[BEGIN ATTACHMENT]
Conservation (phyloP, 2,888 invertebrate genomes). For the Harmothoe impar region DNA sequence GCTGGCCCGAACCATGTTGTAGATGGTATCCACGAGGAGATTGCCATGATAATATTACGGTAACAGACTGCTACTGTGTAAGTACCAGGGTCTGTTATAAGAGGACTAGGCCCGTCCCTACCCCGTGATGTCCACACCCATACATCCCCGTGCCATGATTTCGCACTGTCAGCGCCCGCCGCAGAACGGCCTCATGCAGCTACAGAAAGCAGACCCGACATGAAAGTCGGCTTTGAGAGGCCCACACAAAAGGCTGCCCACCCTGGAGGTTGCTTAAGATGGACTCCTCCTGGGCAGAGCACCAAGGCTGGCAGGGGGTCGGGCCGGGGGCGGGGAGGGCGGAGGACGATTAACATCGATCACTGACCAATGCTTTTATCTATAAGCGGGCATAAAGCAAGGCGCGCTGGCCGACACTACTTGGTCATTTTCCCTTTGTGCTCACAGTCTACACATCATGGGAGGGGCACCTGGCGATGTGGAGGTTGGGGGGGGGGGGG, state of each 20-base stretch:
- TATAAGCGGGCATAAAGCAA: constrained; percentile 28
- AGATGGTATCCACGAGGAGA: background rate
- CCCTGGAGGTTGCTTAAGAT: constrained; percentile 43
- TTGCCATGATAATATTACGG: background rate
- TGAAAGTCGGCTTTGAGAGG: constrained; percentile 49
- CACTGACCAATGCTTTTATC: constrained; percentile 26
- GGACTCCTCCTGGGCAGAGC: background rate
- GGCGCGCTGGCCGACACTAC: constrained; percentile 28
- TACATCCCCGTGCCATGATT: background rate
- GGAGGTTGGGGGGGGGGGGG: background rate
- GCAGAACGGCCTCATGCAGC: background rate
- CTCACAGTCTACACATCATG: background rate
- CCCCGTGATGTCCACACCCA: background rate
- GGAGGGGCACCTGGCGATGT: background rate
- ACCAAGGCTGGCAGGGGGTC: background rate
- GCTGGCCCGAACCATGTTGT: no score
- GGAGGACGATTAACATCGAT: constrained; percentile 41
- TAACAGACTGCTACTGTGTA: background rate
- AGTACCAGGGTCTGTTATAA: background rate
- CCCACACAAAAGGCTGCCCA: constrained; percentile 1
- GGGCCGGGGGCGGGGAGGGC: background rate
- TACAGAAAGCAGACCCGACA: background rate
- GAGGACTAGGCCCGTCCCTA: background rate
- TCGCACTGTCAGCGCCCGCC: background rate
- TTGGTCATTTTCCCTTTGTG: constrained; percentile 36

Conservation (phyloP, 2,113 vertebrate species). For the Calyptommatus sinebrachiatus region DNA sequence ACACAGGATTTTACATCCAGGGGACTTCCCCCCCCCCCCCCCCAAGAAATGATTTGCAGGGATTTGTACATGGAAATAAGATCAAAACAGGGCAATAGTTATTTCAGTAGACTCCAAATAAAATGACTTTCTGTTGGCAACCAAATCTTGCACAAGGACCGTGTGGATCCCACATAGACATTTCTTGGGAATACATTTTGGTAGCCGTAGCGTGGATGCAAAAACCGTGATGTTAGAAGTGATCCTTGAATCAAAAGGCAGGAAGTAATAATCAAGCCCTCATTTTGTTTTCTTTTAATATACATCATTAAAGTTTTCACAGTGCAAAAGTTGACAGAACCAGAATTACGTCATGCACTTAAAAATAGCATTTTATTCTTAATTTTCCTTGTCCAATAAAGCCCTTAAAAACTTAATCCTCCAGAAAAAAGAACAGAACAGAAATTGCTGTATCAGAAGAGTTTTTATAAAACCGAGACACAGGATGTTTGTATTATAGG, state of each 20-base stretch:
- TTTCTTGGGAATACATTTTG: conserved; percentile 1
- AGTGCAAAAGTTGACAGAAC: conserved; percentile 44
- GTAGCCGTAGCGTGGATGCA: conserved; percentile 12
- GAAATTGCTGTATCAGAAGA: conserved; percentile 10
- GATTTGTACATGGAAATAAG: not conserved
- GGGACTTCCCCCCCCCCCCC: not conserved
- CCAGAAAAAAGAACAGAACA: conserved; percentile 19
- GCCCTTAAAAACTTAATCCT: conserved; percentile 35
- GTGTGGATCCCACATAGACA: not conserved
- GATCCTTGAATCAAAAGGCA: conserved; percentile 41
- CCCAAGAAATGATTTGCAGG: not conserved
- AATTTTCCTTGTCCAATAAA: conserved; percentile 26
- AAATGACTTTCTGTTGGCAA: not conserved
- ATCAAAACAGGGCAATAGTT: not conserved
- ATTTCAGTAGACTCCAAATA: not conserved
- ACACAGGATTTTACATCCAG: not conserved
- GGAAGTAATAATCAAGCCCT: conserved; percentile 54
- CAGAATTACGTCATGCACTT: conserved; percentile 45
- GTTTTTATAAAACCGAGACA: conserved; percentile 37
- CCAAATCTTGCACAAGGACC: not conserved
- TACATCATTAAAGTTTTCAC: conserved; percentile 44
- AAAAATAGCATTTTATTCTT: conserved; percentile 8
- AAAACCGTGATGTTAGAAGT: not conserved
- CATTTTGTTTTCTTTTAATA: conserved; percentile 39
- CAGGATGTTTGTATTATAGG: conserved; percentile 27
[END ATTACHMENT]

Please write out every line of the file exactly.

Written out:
Conservation (phyloP, 2,888 invertebrate genomes). For the Harmothoe impar region DNA sequence GCTGGCCCGAACCATGTTGTAGATGGTATCCACGAGGAGATTGCCATGATAATATTACGGTAACAGACTGCTACTGTGTAAGTACCAGGGTCTGTTATAAGAGGACTAGGCCCGTCCCTACCCCGTGATGTCCACACCCATACATCCCCGTGCCATGATTTCGCACTGTCAGCGCCCGCCGCAGAACGGCCTCATGCAGCTACAGAAAGCAGACCCGACATGAAAGTCGGCTTTGAGAGGCCCACACAAAAGGCTGCCCACCCTGGAGGTTGCTTAAGATGGACTCCTCCTGGGCAGAGCACCAAGGCTGGCAGGGGGTCGGGCCGGGGGCGGGGAGGGCGGAGGACGATTAACATCGATCACTGACCAATGCTTTTATCTATAAGCGGGCATAAAGCAAGGCGCGCTGGCCGACACTACTTGGTCATTTTCCCTTTGTGCTCACAGTCTACACATCATGGGAGGGGCACCTGGCGATGTGGAGGTTGGGGGGGGGGGGG, state of each 20-base stretch:
- TATAAGCGGGCATAAAGCAA: constrained; percentile 28
- AGATGGTATCCACGAGGAGA: background rate
- CCCTGGAGGTTGCTTAAGAT: constrained; percentile 43
- TTGCCATGATAATATTACGG: background rate
- TGAAAGTCGGCTTTGAGAGG: constrained; percentile 49
- CACTGACCAATGCTTTTATC: constrained; percentile 26
- GGACTCCTCCTGGGCAGAGC: background rate
- GGCGCGCTGGCCGACACTAC: constrained; percentile 28
- TACATCCCCGTGCCATGATT: background rate
- GGAGGTTGGGGGGGGGGGGG: background rate
- GCAGAACGGCCTCATGCAGC: background rate
- CTCACAGTCTACACATCATG: background rate
- CCCCGTGATGTCCACACCCA: background rate
- GGAGGGGCACCTGGCGATGT: background rate
- ACCAAGGCTGGCAGGGGGTC: background rate
- GCTGGCCCGAACCATGTTGT: no score
- GGAGGACGATTAACATCGAT: constrained; percentile 41
- TAACAGACTGCTACTGTGTA: background rate
- AGTACCAGGGTCTGTTATAA: background rate
- CCCACACAAAAGGCTGCCCA: constrained; percentile 1
- GGGCCGGGGGCGGGGAGGGC: background rate
- TACAGAAAGCAGACCCGACA: background rate
- GAGGACTAGGCCCGTCCCTA: background rate
- TCGCACTGTCAGCGCCCGCC: background rate
- TTGGTCATTTTCCCTTTGTG: constrained; percentile 36

Conservation (phyloP, 2,113 vertebrate species). For the Calyptommatus sinebrachiatus region DNA sequence ACACAGGATTTTACATCCAGGGGACTTCCCCCCCCCCCCCCCCAAGAAATGATTTGCAGGGATTTGTACATGGAAATAAGATCAAAACAGGGCAATAGTTATTTCAGTAGACTCCAAATAAAATGACTTTCTGTTGGCAACCAAATCTTGCACAAGGACCGTGTGGATCCCACATAGACATTTCTTGGGAATACATTTTGGTAGCCGTAGCGTGGATGCAAAAACCGTGATGTTAGAAGTGATCCTTGAATCAAAAGGCAGGAAGTAATAATCAAGCCCTCATTTTGTTTTCTTTTAATATACATCATTAAAGTTTTCACAGTGCAAAAGTTGACAGAACCAGAATTACGTCATGCACTTAAAAATAGCATTTTATTCTTAATTTTCCTTGTCCAATAAAGCCCTTAAAAACTTAATCCTCCAGAAAAAAGAACAGAACAGAAATTGCTGTATCAGAAGAGTTTTTATAAAACCGAGACACAGGATGTTTGTATTATAGG, state of each 20-base stretch:
- TTTCTTGGGAATACATTTTG: conserved; percentile 1
- AGTGCAAAAGTTGACAGAAC: conserved; percentile 44
- GTAGCCGTAGCGTGGATGCA: conserved; percentile 12
- GAAATTGCTGTATCAGAAGA: conserved; percentile 10
- GATTTGTACATGGAAATAAG: not conserved
- GGGACTTCCCCCCCCCCCCC: not conserved
- CCAGAAAAAAGAACAGAACA: conserved; percentile 19
- GCCCTTAAAAACTTAATCCT: conserved; percentile 35
- GTGTGGATCCCACATAGACA: not conserved
- GATCCTTGAATCAAAAGGCA: conserved; percentile 41
- CCCAAGAAATGATTTGCAGG: not conserved
- AATTTTCCTTGTCCAATAAA: conserved; percentile 26
- AAATGACTTTCTGTTGGCAA: not conserved
- ATCAAAACAGGGCAATAGTT: not conserved
- ATTTCAGTAGACTCCAAATA: not conserved
- ACACAGGATTTTACATCCAG: not conserved
- GGAAGTAATAATCAAGCCCT: conserved; percentile 54
- CAGAATTACGTCATGCACTT: conserved; percentile 45
- GTTTTTATAAAACCGAGACA: conserved; percentile 37
- CCAAATCTTGCACAAGGACC: not conserved
- TACATCATTAAAGTTTTCAC: conserved; percentile 44
- AAAAATAGCATTTTATTCTT: conserved; percentile 8
- AAAACCGTGATGTTAGAAGT: not conserved
- CATTTTGTTTTCTTTTAATA: conserved; percentile 39
- CAGGATGTTTGTATTATAGG: conserved; percentile 27